Like I said, when I first got to Camp Pendleton, I thought making friends would be a breeze.  I'm a Theta and went through so many recruitment processes that I could small chat with anybody (but seriously, I loathe making small chat).  However, I was rightfully put in my place as I learned that my housing area really wasn't set up in a way to make friends.  People kept to themselves and the hospitality that my Wisconsin neighborhoods were known for, were seriously lacking on this military base.  Of course because I knew no one, the Marine Corps needed Ryan to train all of the time.  He would be gone during the week and even weekends and I was by myself.  I soon became incredibly lonely and filled my hours with cleaning our small house (well that took an hour) to working out and going to the library.  The large base gym was down a hill from where we lived so I would walk there (since we only had one car) and the library was just past it up a very large hill.  I would often go work out and then head towards the library to check out books and movies.  We also had a neighborhood pool that I would frequent to either swim or tan.  I desperately wanted to make at least one friend and so I looked to the online Facebook groups.  There are a ton of military support sites and information pages.  I joined several and learned that many of them had more drama than support and found it more discouraging than helpful.  One of the wives needed a ride to see the chaplain and I offered to give her one.  Of course she was at a friend's house on the other side of base (C.P. is huge- like the size of San Diego) and when I got there, her friend was there with a baby in tow.  Apparently all three needed a ride to the chaplain.  I was already there and didn't really know what to say so I gave them a ride.  The same woman would text me constantly asking for rides and so after that first one, I learned to ignore the number.  That being said, that's not like me.  However, I quickly learned from people that I met that not all military wives are the Claudia Joys that we'd like them to be.  One of my good friends from back home was already a military wife for several years and taught me a lot about the base and military life.  We all come from varying backgrounds and education levels.  Some of the wives were straight out of high school and had never been out of their hometowns.  Others met their spouse the day before at a club and got married (I'm not even kidding).  We're all just really different.

However it was in one of those groups that I met one of my best friends, Ashley.  She was moving into a house across the way from mine and I was so excited to meet her.  A group of wives already living in Serra Mesa were introducing her around but to be blunt, I didn't like the group.  It turns out that Ashley didn't either.  The ladies were rude, catty, and just plain mean.  Ashley and I became fast friends and I love her style and personality.  We went to base classes together, painted pottery at the Hobby Shop, and saw movies.  We even met Tom Hardy together.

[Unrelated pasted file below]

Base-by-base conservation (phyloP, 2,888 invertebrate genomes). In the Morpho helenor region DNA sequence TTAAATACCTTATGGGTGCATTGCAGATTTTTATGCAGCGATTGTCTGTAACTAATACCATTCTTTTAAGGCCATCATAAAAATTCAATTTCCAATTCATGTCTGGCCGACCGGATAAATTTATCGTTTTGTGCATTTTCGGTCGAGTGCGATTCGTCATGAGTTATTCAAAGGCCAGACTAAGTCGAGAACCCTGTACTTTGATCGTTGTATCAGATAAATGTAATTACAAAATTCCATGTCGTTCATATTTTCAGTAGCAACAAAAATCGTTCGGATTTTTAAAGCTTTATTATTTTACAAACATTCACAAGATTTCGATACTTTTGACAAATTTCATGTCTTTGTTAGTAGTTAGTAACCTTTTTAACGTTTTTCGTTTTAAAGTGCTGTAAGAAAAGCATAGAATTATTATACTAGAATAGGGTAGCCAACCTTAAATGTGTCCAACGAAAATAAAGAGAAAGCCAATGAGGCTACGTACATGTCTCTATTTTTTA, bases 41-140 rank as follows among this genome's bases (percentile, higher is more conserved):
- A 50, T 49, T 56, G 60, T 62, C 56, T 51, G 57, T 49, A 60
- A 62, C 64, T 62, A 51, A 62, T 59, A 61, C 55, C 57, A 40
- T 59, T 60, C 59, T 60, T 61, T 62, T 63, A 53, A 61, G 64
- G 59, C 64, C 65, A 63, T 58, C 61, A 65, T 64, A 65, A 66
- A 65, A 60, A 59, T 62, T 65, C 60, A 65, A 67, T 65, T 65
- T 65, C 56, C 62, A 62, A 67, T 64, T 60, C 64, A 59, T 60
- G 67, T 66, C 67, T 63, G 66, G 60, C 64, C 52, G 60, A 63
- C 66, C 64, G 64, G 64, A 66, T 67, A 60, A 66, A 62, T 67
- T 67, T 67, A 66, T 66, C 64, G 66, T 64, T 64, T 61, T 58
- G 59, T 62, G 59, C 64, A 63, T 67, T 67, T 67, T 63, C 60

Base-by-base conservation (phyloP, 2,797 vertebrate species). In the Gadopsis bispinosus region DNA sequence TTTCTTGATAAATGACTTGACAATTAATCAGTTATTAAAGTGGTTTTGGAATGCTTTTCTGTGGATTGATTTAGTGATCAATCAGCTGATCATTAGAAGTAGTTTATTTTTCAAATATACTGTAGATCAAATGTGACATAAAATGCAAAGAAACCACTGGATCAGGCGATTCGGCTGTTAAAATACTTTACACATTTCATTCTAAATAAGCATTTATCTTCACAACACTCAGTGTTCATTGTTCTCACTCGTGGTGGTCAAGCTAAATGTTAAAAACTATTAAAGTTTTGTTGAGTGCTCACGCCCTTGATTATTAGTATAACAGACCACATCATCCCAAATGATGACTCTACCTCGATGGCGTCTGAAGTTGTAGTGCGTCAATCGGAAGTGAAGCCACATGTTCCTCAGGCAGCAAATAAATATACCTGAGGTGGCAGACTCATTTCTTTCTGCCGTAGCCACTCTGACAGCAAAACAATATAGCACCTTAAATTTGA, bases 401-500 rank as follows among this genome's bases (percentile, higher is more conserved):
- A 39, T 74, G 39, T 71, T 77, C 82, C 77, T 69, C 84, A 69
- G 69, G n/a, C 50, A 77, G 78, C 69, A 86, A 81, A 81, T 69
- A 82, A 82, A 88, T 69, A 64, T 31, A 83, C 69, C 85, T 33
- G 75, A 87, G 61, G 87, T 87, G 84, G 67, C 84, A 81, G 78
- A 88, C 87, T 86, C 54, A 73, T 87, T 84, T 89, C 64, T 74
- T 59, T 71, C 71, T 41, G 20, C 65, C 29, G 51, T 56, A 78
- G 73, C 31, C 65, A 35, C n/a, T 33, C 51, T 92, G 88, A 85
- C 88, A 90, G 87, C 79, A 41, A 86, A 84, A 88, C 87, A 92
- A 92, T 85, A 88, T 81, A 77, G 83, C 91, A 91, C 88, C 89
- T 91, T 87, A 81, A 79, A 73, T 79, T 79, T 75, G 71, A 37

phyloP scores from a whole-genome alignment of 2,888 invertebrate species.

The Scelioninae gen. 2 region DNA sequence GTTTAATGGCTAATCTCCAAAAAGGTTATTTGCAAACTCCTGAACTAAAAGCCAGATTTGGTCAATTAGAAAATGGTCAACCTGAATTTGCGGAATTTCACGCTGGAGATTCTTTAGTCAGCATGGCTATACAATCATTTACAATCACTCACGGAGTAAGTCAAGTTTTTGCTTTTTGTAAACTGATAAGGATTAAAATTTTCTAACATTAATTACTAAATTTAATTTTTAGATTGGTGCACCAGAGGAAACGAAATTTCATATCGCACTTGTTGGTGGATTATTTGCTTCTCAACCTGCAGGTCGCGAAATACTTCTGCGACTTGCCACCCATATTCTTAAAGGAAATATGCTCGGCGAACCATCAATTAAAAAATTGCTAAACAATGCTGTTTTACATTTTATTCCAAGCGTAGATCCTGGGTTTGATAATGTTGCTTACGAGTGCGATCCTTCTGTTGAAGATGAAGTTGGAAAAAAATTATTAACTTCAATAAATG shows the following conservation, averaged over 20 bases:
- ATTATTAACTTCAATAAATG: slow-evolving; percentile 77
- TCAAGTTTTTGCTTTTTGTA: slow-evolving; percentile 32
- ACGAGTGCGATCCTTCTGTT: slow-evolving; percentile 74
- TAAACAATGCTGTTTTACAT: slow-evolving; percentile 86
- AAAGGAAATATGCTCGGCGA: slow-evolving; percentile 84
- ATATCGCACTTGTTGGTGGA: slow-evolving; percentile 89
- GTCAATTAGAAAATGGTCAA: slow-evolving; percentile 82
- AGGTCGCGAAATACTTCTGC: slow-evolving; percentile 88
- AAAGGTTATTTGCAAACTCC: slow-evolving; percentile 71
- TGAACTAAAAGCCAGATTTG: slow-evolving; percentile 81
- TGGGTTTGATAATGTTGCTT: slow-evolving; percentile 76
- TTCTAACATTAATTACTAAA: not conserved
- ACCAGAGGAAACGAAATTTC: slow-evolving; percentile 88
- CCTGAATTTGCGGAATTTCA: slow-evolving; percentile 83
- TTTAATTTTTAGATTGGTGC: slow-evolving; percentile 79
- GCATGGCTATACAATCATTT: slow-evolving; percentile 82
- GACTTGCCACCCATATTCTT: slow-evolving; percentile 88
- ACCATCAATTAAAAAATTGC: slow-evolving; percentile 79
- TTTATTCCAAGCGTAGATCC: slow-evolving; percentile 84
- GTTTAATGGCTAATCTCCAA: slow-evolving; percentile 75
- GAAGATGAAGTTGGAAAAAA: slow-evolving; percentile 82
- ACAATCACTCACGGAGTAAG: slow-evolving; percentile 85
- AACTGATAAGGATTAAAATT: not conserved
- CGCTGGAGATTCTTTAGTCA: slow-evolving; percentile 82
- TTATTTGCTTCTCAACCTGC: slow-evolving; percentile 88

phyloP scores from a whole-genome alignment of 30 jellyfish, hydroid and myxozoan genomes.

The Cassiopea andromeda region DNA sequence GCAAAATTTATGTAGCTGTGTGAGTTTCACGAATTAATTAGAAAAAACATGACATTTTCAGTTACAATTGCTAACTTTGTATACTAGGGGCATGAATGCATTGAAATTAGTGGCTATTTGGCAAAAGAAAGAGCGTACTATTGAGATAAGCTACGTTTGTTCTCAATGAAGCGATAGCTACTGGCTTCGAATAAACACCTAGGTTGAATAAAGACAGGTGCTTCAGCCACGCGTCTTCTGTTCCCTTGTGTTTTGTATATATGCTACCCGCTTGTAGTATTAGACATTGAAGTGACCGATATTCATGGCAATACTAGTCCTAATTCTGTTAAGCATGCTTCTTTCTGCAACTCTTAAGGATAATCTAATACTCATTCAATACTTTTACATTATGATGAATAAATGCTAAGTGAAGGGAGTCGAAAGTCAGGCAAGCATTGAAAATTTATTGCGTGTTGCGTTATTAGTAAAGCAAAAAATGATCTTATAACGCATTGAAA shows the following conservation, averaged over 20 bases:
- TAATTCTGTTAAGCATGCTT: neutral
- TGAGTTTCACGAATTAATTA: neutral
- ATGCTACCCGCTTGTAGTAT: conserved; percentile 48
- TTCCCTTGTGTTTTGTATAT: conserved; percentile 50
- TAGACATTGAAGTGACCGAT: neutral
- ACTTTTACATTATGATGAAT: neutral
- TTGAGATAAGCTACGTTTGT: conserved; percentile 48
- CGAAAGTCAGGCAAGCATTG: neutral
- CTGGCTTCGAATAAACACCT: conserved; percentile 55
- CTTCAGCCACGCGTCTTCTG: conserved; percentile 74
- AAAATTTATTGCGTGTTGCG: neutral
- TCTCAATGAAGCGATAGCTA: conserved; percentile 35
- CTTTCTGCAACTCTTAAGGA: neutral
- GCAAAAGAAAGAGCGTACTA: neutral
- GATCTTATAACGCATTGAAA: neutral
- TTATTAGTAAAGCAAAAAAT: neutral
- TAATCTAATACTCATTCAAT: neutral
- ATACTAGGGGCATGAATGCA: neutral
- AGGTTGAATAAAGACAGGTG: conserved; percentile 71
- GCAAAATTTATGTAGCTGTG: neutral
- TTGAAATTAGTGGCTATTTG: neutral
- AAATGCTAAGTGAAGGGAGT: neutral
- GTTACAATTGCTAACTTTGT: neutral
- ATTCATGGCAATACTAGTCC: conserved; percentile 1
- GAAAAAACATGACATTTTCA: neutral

Our husbands deployed around the same time, so when I went back to Wisconsin, she went back to Texas.  Of course, we met back up again at C.P. the next summer.  No longer were we living in the same housing division (which sucked) but we had girl dates all of the time.  But back then, we were in the same boat- living in Serra Mesa and no monies.  We did everything free on base and had a ton of days spent at the beach.  We even spent the 4th of July together watching the fireworks with other friends.

We had so many memories back then that I just love and cherish.  A lot of that time I spent frustrated because I spent most of that summer by myself but the thing about military spouses and significant others is that you learn to be resilient.  You have to because if you don't learn how to be independent and flexible with whatever the life throws at you, it'll swallow you up.  At the end of the summer we took a trip to Disneyland with our friends, Meagan and Jeff.

Ryan had never been to Disneyland and it was a really fun trip.  I got my Duffy the Disney Bear and in that picture you can see me wearing a name tape bracelet.  That summer I became completely military-obsessed.  I wore the shirts, got the bracelets, supported small businesses that sold military stuff, etc.  I was all about it.  Nametape bracelets are a really popular accessory and I actually made some for awhile for friends and family.

It was such a cute trip because we got to sport our "Just Married" buttons and Ryan went on all of the rides.  I went a little picture happy with him and took hundreds of photos of everything but I know that he loved it.
There are a ton of memories to be made in this crazy military life.  You meet people from all over and they contribute to your experience and those memories that you cherish.  Living in Montana now, I still keep in contact with all of our old friends and they living in California, Texas, Wisconsin, Colorado, etc.  It's a challenging life and presents many obstacles.  But when someone comes up to me and thanks me for my service, which happened three days ago, it completely takes my breath away.  I am honored and those little things mean everything to us. 

Have a great, happy, and safe Memorial Day.

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  1. I love this post! You have been through a lot but its always nice to look back at the fun times.


  2. Thank you for allowing us inside the life of military wife! Great post! And Happy Memorial Day. Yes, many thanks to you and your husband for your services.

  3. Thank you Jessica! It was a lot of fun for me to reflect on that very first summer together. So many new experiences in just a few short months :)

  4. I think these types of experiences build character and perspective. As an officer now, I understand what it was like being an enlisted wife and working with an extremely limited budget. I appreciated the free programs and base activities because it helped many of us adjust and meet other people. Thanks for commenting AJ :)

  5. I love meeting new people! It was a funky transition but because of that, I always try to make myself available to the new ladies that I meet. Thanks for leaving a comment! :)